Let’s take bullies as an example. Bullies terrify other kids in school, who tend to think that the bully is hugely self-confident and powerful. In fact, the exact opposite is true. Bullies are insecure people who deeply dislike themselves and have so little inner strength that they have to prove how strong they are by beating on others. Making other people unhappy makes the bully feel good. For a while. Then they have to do it again, because they are so miserable inside.

Just realizing why they behave in this way gives you power because you know it’s not about you; it’s about them. If you don’t give in to their manipulations, they have no power over you. Just remember that what you get from other people is mostly about them, not about you.

If you’re still in elementary school, middle school or high school when you read this and you are being bullied by someone, tell your parents. They will NOT allow it to continue.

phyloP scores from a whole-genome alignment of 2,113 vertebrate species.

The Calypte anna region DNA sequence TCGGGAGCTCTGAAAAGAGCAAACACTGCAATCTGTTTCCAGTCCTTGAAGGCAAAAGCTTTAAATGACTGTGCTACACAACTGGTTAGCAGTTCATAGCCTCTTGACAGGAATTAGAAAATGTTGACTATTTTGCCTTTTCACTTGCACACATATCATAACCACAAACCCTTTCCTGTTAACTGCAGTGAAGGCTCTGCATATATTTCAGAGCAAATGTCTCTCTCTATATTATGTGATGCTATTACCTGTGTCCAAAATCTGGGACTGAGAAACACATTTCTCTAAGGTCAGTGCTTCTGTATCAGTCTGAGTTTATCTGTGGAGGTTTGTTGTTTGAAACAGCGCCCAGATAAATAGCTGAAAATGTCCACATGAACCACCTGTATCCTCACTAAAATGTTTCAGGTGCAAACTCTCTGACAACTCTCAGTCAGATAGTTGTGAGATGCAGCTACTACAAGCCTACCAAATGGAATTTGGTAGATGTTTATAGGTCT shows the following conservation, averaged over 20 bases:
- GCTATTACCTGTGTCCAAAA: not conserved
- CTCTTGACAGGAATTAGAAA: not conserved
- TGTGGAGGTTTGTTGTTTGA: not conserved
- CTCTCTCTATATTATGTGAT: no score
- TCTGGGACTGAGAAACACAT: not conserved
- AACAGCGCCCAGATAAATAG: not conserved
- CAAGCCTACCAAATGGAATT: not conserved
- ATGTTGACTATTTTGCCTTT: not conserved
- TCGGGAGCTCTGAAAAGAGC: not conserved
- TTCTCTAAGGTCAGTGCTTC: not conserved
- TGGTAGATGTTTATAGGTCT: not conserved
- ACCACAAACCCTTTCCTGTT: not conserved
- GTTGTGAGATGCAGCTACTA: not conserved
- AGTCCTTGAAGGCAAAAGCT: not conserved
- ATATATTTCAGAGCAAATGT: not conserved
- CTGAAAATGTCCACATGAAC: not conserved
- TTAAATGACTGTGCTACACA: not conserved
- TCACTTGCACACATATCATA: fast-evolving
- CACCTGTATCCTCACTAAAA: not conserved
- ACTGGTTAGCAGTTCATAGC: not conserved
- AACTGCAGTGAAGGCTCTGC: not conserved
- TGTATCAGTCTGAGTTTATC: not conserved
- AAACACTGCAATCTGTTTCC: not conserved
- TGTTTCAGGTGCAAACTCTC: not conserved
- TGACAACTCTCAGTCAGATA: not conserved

Who called you bad dog

5. You are fully responsible for everything in your life. This is one of those things that may not be true, but works nonetheless. Oddly, if you accept full responsibility for who you are, what you do, and where you are in life, you will be a free person (even though you might think it would be the opposite). This is because if you are the moving force in your life, you have the power to change what you are doing. You can even change who you are.

On the other hand, if you view yourself as a victim of another person or of circumstances, you have no power over your life. Someone else is responsible for the bad stuff, or something happened to you and you are the hapless victim. This makes it really tough to get up and change things if you’re unhappy, because—“It’s not my fault! What can I do about it?” Thinking of yourself as a victim is the most dismal trap of all because you are the jailer.